# Will anyone help me with this line integral problem?

integrate $f(x,y,z) = x+ \sqrt{y} - z^2$ over the path from $(0,0,0)$ to $(1,1,1)$ given by $C_1: r(t)= ti +t^2j , 0\le t\le1$

$C_2: r(t)=i+j+tk, 0\le t \le 1$

will anyone help me with this problem? Here is what i did: fot the first part $ds= \sqrt{(dx/dt)^2 +(dy/dt)^2}dt$=$\sqrt{1+4t}=\sqrt{5}$

i think the last step is where i went wrong.

$\int^1_0 2\sqrt{5}t dt$=$\sqrt{5}$

for the second part $ds=dt$ so $\int^1_0 (2-t^2)dt$ = $5/3$

so adding them i got $\sqrt{5}+5/3$

• I tried getting the arclength of both of them and then integrating both over the interval from 0 to 1 and then adding but i always get$\sqrt{5} + 5/3$ – H_Hassan May 11 '14 at 10:42
• @Ant so any ideas on how to solve this? – H_Hassan May 11 '14 at 10:50
• Post your calculations, so one can check then ;-) – Ant May 11 '14 at 10:56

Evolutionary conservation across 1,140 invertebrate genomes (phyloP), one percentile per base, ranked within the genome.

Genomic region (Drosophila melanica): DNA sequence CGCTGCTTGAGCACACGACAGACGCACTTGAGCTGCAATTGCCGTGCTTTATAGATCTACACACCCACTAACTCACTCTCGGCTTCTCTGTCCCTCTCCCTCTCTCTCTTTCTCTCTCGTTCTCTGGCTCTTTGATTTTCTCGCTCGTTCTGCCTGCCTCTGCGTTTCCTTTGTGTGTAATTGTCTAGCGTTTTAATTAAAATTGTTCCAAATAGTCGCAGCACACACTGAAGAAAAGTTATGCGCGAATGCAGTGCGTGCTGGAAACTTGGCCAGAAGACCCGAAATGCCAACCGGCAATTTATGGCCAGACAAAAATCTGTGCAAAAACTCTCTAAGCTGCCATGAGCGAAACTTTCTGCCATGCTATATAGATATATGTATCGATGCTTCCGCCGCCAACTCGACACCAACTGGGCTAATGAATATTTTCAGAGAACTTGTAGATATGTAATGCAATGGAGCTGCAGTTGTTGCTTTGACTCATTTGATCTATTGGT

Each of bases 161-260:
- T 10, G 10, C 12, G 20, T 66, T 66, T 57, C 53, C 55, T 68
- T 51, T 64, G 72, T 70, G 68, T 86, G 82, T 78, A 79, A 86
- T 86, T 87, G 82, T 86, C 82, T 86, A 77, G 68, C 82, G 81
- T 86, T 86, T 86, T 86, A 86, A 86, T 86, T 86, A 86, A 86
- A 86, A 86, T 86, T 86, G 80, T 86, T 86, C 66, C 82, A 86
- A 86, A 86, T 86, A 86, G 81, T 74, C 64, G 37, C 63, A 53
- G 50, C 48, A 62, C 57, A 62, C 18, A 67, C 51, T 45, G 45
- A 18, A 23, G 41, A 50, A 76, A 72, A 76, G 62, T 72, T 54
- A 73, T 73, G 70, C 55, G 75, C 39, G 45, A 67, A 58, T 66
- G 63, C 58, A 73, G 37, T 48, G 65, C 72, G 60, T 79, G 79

• @Ant there you go my calculations – H_Hassan May 11 '14 at 11:07

## 1 Answer

EDIT:

You have just made some mistakes.

You have:

$F(r_1(t)) = 2t$

$ds_1 = ||r'_1(t)||dt = \sqrt{1+4t^2}dt$

$F(r_2(t)) = (2-t^2)$

$ds_2 = ||r_2'(t)||dt = dt$

So all in all your integral is

$$\int_0^1 2t\sqrt{1+4t^2} + (2-t^2) dt = \frac{1}{6} (9 + 5\sqrt{5})$$

• but it says in the answers that the result is $1/6 (5\sqrt{5} +9)$ – H_Hassan May 11 '14 at 11:20
• not really sure where it got that answer from – H_Hassan May 11 '14 at 11:26
• @user3333708 I'm sorry about before, I got confused. I edited the answer, it should be okay now :-) – Ant May 11 '14 at 11:33
• Yeah thank you very much :D – H_Hassan May 11 '14 at 11:35